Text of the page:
A shorter way to initialize Lists in C#

Threre is a trick that I wanted to show you today. A trick you can do initialize your lists a bit easier. Of course there’s some plumbing to be done.

Let’s assume you have a class definition like the following.

public class Foo
{
    public int A { get; set; }
    public int B { get; set; }
    public int C { get; set; }
    void Foo(int a, int b, int c)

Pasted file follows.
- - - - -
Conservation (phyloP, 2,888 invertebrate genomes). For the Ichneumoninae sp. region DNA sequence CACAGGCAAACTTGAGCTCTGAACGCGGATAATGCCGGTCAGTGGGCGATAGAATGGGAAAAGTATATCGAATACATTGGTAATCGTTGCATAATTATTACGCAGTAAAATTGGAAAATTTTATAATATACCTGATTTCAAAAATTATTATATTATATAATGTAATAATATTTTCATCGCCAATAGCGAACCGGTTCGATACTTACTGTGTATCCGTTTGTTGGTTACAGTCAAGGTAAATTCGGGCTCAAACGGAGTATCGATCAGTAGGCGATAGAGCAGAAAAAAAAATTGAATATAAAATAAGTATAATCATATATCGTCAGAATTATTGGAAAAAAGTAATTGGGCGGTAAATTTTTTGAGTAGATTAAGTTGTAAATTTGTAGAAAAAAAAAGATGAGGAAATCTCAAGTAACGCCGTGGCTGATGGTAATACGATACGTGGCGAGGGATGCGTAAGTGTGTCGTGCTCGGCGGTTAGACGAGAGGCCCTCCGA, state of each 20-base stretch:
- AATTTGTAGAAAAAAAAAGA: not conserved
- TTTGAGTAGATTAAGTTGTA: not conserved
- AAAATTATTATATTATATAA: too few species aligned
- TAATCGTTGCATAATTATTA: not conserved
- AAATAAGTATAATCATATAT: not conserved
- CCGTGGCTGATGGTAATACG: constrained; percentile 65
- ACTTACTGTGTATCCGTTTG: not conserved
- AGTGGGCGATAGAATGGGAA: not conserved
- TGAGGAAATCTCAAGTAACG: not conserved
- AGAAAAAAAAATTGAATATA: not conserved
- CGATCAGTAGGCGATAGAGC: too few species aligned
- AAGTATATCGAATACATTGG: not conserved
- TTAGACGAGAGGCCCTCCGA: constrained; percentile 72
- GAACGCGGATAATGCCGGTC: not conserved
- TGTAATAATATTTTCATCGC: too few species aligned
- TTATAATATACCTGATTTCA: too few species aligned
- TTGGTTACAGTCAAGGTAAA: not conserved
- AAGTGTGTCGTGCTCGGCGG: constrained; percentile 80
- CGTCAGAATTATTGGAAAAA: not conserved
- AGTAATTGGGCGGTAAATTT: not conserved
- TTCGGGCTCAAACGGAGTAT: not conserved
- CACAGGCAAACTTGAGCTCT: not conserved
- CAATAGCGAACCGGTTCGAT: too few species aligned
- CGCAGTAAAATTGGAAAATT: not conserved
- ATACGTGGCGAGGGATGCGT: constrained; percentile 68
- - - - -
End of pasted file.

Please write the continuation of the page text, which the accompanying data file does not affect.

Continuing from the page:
{
        A = a;
        B = b;
        C = c;
    }
}

You would typically initialize a list of Foo type like the following.

var foos = new List<Foo>();
foos.Add(new Foo(1, 2, 3));
foos.Add(new Foo(4, 5, 6));
// and more ...

But if you write and extension method like below.

public static class FooExtensions
{
    public static void Add(this IList<Foo>  list, int a, int b, int c) => list.Add(new Foo(a, b, c));
}

You can initialize your list like so:

var foos = new List<Foo>
{
    {1, 2, 3},
    {3, 4, 5},
    {6, 7, 8},
    // and more ...
};
A shorter way to initialize Lists in C#

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